"I Wanted to Change this Chain of Poverty and Drug Abuse"

July 5, 2018

By Jamese Carrell, Member Services Associate

For students underrepresented in higher education, every dollar counts when piecing together a financial aid package. And their ability to obtain those dollars and succeed in college depends on policymakers establishing a Streamlined FAFSA and approving increased, sustainable funding for need-based aid like Pell Grants and Supplemental Educational Opportunity Grants, as well as programs like Federal Work-StudyAmeriCorps, and Public Service Loan Forgiveness.

Ronald Moreno, a high school senior at The Preuss School at University of California San Diego, never had a place to call home. In the 8th grade, his family got evicted from their apartment because of unpaid bills. They were homeless, had no other relatives to stay with and ultimately nowhere to go, so they ended up staying in a motel. With the financial strains weighing solely on his mother, Ronald started to work to provide additional income. His grades began to drop as he struggled to balance his newfound role as a financial provider with his academic life at the college-prep charter school.

“I just wanted my mom to be happy,” Ronald said.

San Diego-based NCAN member Reality Changers (RC) would fill that void, as a support team and at times even providing Ronald with financial assistance to pay for rent and food.

“RC felt safe and it was my new home,” Ronald said. “The staff is incredible and they consider our needs, emotionally and socially.”

Before RC, Ronald was timid. RC provided him a support network with individuals who were dedicated to his career and college success. He highlighted the importance of mentorship – specifically, his mentor and former Program Director Jordan Harrison, who pushed him to his full potential and taught him how to share his story, maintain a stage presence, and network.

“The person who I am today, I’ve always been – but hadn’t realized it until I was mentored by Harrison,” Ronald said.

There were plenty of times when Ronald questioned whether he should become the first in his family to go to college – or maybe just work a nine-to-five job. But then he remembered his postsecondary “why”: He wanted to go to college to be a role model for his younger brother, Gregory Moreno.

Ronald in turn took on a role-model mentality, and that was what got him through sleeping on the streets. When times got hard, he thought of his little brother, which keeps him going.

“I wanted to change this chain of poverty and drug abuse,” Ronald says, and attending college and going into a career was how he would break the chain.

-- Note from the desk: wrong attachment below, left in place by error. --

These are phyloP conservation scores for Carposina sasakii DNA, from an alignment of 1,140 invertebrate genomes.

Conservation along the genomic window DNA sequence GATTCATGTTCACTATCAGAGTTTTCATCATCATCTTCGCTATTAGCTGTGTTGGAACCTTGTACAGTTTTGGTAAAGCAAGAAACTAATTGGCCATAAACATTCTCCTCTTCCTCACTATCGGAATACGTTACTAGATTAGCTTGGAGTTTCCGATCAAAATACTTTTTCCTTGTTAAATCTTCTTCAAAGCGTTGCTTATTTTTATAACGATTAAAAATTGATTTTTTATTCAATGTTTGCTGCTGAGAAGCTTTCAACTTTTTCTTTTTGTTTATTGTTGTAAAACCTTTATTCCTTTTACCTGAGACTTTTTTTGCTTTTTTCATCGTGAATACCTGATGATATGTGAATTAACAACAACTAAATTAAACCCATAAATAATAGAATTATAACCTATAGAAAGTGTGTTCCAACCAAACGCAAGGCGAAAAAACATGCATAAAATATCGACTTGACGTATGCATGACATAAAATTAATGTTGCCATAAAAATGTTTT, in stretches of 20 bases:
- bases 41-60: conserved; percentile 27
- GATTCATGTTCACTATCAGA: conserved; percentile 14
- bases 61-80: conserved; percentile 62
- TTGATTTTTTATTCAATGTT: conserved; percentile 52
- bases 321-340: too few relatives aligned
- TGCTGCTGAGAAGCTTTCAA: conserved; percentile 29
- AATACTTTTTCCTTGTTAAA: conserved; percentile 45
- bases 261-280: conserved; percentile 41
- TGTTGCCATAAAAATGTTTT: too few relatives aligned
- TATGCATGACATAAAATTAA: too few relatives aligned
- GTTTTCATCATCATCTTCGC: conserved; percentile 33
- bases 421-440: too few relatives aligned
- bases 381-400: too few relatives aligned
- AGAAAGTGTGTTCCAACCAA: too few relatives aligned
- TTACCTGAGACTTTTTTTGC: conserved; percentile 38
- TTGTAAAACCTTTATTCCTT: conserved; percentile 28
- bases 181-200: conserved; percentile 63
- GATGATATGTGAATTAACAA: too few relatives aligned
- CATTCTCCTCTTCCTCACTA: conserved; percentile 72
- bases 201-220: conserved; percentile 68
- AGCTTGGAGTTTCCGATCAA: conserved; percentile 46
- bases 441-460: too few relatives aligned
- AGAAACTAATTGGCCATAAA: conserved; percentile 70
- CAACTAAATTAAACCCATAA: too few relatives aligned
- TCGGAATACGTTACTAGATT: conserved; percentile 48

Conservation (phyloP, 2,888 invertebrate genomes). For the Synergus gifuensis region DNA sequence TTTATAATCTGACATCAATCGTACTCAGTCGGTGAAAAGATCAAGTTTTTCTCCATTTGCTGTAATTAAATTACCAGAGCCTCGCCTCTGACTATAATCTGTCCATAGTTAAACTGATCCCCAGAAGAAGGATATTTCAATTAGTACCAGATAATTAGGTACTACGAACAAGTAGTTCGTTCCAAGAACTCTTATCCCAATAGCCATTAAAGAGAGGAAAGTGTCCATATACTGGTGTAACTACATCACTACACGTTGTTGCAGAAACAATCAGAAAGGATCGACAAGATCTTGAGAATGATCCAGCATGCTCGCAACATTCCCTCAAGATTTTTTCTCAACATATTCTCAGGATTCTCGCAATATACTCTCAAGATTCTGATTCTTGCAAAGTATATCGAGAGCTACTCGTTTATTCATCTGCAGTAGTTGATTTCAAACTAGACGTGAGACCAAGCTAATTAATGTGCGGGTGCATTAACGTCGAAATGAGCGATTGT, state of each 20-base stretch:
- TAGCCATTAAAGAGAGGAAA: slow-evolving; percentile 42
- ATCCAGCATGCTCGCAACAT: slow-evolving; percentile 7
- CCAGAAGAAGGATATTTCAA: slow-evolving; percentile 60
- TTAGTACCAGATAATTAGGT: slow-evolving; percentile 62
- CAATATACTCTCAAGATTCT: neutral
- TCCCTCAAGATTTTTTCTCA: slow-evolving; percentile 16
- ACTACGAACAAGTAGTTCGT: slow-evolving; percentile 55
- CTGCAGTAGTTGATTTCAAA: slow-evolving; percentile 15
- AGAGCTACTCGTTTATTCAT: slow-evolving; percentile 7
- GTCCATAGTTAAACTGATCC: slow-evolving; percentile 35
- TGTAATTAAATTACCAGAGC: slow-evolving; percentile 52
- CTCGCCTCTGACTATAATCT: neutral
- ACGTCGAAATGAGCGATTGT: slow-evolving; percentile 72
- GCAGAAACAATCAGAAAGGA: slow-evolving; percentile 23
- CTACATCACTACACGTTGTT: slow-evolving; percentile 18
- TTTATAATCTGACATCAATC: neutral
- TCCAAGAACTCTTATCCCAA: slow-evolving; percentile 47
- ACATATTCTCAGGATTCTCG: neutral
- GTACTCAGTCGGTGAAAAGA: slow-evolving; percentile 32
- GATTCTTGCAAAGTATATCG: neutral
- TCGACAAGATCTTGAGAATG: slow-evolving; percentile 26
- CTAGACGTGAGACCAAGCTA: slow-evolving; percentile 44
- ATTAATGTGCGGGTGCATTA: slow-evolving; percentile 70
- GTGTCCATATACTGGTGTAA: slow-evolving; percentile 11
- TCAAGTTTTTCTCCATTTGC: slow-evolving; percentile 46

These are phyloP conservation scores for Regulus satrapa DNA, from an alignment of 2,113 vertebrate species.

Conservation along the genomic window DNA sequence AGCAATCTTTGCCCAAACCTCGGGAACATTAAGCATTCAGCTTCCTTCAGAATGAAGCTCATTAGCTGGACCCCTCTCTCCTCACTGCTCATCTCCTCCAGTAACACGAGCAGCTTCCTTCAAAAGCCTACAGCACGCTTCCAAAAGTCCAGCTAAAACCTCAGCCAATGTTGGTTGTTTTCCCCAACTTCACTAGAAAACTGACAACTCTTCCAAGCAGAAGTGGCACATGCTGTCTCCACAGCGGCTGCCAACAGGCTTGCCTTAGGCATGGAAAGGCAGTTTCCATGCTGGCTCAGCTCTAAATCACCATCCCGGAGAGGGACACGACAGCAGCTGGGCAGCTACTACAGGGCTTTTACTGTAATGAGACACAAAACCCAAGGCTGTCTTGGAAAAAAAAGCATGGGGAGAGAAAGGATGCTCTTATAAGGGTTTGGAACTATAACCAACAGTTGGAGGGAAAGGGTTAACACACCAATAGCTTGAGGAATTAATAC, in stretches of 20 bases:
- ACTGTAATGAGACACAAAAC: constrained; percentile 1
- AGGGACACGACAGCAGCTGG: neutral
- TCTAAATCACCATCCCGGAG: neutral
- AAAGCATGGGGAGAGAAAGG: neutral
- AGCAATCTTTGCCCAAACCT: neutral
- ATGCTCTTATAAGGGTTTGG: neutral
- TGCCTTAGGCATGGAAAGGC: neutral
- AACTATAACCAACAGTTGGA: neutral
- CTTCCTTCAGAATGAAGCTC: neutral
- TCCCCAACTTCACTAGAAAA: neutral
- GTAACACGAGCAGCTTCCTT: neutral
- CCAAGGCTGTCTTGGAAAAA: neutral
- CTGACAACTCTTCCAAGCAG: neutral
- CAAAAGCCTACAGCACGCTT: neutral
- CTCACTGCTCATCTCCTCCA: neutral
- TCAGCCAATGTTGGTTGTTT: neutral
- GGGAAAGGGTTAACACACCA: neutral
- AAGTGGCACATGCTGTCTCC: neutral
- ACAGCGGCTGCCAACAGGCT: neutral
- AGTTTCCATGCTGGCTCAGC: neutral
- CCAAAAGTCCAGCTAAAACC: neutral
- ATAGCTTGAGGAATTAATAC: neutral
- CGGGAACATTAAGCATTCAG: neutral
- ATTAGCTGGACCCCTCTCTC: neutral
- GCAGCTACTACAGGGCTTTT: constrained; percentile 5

But the college application process was “rigorous,” Ronald added. He found the essay-writing to be particularly difficult, but with support from RC’s College Apps Academy program, he got help on his essays and guidance on how to strengthen his college applications. Ronald ultimately applied to four University of California institutions, four California State University ones, and Stanford, Cornell, Brown, and Harvard Universities, just to name a few.

“I did enjoy it and learned a lot about myself, and was able to bring things about my past that I didn’t think I could write about,” Ronald said of the process. “It was tiring, took a lot of effort. However, I would do it again.”

Still, Ronald wondered how he was going to come up with the money he needed. Thankfully RC educates students about the Pell grant, FAFSA, and scholarships, and shows students that with a collective financial strategy, they can wind up paying less than the sticker price of college. In the College Apps Academy, participants are required to attend one program a week on a variety of topics, such as how to finance college, manage student loans, and network.

Ronald wants students who have faced similar circumstances to know that, “Although college is expensive and it’s a big number, if you put in the necessary amount of work and effort, you’ll get out what you put in.” RC showed Ronald that he had the means and resources to pay for college.

Ronald is confident in knowing that pursuing a college education and beginning a career will end his family’s cycle of homelessness, poverty, drug abuse, and violence. Ronald hopes to attend the University of California San Diego to study neuroscience. His end goal is to obtain a PhD and conduct research on neurodegenerative diseases.

When asked what advice he’d give other first-generation college students, Ronald said, “College isn’t limited by finance, but ourselves. Don’t let money get in the way! Don’t get in your own way!”

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